Before you go, I’ve got a bonus treat for you that you can enjoy for the rest of the summer and beyond. Most of the ingredients can be found at any tourist town farmer’s market, but trust me, Gertie Ellis’s maple syrup and blueberries are to die for! Plus, the fact that fresh fruit is in season makes this tasty delight a lot easier to create. Happy holidays and enjoy wherever you vacation!

Maple Blueberry Smoothie


  • 1 cup blueberry yogurt
  • 3/4 cup low-fat milk
  • 1 tablespoon maple syrup
  • 1/2 teaspoon ground cinnamon
  • 2 cups frozen or fresh blueberries


  • Measuring cups
  • Measuring spoons
  • Blender


In a blender, combine the yogurt, milk, syrup and cinnamon. Add blueberries and blend until smooth. Garnish with fruit. Cheers!

Mysterious Tales from Fairy Falls Teen Psychic Mystery Series:

Lost and Found, Book One Buy Links:


Blackflies and Blueberries, Book Two Buy Links:


Sunday 24 July 2022

A Recipe and A Read: Southern Style Tomato Gravy and a Cozy Mystery by Author Emma (Janis) Lane...

I’m a displaced Georgia Peach living in Western New York and hardly ever saying “y’all” anymore. But I must share a delicious recipe from my past that my family and I still enjoy often.

If you haven’t tried it yet, you’re in for a treat. I warn you though, there are as many recipe variations for this gravy as the imagination can handle. The same is true for its uses. My hubby likes to whip up tomato gravy from the drippings of bacon or sausages. From there the choices to use this amazing gravy are many: over meat loaf, over fresh biscuits, over meat such as pork chops, southern fried steak, etc. I love mine over rice or grits. Another version is a favorite that’s a quickie made from V8 juice.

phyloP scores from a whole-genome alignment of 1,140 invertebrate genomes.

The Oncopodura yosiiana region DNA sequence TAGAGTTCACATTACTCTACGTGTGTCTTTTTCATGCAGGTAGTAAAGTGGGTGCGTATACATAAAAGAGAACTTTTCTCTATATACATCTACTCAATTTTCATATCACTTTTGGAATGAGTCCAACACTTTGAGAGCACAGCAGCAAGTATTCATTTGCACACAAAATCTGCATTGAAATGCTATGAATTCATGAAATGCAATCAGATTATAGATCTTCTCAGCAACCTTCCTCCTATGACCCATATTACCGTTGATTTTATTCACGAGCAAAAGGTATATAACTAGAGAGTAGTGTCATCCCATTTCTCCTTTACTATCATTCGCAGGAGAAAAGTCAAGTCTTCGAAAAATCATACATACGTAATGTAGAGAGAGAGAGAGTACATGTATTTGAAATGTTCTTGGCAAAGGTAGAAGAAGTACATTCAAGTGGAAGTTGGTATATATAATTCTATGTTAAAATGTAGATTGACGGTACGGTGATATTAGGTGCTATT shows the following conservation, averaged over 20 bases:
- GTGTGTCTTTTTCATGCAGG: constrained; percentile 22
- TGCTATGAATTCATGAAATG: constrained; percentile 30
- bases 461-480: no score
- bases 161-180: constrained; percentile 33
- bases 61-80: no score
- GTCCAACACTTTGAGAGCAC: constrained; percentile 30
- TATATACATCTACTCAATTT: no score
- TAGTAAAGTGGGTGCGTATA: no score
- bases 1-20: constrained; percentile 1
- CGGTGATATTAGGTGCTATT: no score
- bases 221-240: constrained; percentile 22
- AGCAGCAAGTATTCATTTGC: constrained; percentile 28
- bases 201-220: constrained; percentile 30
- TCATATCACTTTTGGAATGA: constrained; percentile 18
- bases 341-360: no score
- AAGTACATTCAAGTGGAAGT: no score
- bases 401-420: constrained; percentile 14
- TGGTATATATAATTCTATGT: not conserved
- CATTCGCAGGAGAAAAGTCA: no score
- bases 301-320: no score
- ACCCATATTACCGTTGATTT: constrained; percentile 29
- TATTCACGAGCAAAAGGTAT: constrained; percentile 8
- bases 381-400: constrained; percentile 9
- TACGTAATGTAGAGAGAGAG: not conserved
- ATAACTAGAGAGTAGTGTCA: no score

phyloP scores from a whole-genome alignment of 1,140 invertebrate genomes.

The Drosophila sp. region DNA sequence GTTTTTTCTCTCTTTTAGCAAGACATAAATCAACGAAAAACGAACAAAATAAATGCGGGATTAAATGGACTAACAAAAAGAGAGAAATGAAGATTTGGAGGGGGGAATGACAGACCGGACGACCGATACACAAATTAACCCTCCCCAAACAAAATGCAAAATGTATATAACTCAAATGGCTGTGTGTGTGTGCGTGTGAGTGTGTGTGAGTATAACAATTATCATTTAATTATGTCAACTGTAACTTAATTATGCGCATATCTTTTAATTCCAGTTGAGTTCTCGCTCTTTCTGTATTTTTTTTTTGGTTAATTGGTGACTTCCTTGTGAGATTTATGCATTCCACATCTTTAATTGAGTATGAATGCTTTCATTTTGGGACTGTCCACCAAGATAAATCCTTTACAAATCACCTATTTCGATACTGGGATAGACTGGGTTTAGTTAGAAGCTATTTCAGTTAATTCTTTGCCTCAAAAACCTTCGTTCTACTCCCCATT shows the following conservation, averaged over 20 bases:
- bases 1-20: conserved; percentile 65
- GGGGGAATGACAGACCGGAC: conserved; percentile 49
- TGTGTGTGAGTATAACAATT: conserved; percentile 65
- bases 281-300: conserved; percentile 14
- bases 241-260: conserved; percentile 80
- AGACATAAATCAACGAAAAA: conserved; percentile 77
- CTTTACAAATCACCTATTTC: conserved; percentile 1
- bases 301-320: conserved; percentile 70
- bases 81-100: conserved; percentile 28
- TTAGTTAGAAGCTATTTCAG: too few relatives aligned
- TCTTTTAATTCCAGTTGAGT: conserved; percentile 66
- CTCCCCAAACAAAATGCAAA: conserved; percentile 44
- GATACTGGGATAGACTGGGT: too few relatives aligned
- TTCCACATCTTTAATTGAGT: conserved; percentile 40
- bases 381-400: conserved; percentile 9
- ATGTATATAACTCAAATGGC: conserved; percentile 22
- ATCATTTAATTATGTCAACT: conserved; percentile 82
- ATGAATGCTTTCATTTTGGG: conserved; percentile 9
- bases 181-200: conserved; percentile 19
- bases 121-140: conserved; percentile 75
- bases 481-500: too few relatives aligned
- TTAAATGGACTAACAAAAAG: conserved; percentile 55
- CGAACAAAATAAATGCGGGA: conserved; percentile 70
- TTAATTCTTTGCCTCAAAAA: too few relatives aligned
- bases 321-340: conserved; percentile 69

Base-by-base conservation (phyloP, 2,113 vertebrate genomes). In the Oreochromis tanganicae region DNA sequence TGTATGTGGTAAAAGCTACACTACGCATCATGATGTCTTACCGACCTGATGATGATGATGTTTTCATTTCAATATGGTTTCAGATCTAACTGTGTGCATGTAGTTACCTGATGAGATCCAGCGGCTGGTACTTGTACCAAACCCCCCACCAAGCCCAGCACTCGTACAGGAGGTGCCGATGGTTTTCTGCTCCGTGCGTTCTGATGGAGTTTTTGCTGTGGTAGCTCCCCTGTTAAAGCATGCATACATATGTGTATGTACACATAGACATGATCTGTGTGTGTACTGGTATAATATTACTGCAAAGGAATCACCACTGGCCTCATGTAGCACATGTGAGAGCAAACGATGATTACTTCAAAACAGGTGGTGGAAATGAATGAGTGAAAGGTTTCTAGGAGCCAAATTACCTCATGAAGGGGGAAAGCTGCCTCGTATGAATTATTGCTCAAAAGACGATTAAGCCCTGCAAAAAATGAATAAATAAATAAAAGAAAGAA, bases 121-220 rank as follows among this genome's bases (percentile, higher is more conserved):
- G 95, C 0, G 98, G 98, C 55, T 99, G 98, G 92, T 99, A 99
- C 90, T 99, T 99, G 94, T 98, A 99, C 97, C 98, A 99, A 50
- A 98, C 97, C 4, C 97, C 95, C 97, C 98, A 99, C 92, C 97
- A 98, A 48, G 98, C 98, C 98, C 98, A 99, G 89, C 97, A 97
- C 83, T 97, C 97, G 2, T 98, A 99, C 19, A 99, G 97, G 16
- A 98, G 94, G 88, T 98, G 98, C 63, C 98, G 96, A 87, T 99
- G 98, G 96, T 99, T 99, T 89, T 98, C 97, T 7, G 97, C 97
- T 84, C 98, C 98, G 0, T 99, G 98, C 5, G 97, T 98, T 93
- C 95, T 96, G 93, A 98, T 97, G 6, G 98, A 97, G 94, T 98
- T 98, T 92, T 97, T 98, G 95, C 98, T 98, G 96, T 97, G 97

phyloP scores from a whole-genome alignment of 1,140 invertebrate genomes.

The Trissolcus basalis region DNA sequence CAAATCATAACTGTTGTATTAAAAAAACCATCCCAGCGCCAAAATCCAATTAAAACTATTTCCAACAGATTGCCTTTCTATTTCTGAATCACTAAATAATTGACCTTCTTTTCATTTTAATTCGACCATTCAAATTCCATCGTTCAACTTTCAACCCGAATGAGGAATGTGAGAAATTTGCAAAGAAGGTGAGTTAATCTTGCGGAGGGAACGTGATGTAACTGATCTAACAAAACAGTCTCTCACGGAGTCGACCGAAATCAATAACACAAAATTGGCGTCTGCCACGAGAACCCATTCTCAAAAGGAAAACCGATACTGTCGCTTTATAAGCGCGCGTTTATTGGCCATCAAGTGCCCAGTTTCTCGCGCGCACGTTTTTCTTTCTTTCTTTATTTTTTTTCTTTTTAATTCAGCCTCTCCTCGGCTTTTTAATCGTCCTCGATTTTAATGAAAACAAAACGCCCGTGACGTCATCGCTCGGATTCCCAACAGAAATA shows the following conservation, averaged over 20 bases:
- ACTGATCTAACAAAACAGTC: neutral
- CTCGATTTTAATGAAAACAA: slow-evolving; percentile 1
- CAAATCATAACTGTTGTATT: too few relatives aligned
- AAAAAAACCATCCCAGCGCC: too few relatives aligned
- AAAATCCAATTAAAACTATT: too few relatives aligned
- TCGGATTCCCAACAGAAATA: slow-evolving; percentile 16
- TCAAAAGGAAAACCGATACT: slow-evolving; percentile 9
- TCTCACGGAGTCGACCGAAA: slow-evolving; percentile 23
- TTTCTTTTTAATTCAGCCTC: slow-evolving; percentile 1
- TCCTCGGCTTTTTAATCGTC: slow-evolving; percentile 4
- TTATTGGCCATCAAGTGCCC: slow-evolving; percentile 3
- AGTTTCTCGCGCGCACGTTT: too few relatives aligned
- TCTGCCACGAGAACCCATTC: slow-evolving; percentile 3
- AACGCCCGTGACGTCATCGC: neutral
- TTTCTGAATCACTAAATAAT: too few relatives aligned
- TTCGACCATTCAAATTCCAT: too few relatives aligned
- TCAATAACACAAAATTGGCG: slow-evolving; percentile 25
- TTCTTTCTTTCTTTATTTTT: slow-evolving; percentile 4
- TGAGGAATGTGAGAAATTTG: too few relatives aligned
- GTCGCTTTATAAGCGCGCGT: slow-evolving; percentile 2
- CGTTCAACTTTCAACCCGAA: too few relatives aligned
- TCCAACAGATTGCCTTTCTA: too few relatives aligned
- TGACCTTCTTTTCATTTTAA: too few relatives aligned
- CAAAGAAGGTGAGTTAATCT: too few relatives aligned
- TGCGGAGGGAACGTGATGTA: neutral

Here is a sample of one of the many ways to create one of the secrets of Southern Cooking. Feel free to improvise and create your own version and favorite.


2 tomatoes or 1 can stewed tomatoes
2 heaping tbsp. all-purpose flour
2 tbsp. bacon or sausage drippings
1 cup water or milk
½ tsp. sugar
Salt and/or pepper to taste
2 green onions, chopped fine for garnish
1 tbsp. parsley, chopped for garnish

Optional Ingredients

Dash of garlic powder or onion powder

Peel and chop tomatoes, set aside. 

Measure flour to exact number of drippings, tablespoon to tablespoon, Add to hot drippings in stovetop skillet. Stir well to make a paste or roux. Cook on medium heat until thickened. 

Add chopped tomatoes or chopped stewed tomatoes with juice, stir frequently. 

Slowly add small amount of milk or water and thin to desired consistency. If you add milk to your tomato soup, you’ll no doubt prefer your gravy that way as well. 

Add sugar, salt and/or pepper, and any of the optional ingredients. Heat through. Pour gravy into a serving bowl. Cascade garnish over the top and serve. 

The V8 Recipe is simple. Add one heaping tablespoon of flour to cold juice. Stir to avoid lumps. Cook, stirring frequently, until desired thickness. Add a bit of salt and pepper. It hardly needs additional for extra flavor, but you will find your own preferences as you sample. Enjoy. 

It brings out the delicious taste if you say “y’all” three times before you eat. Yes, ma’am!  

Y’all come back now. 😊        

Here is a peek at my latest cozy mystery for your reading enjoyment.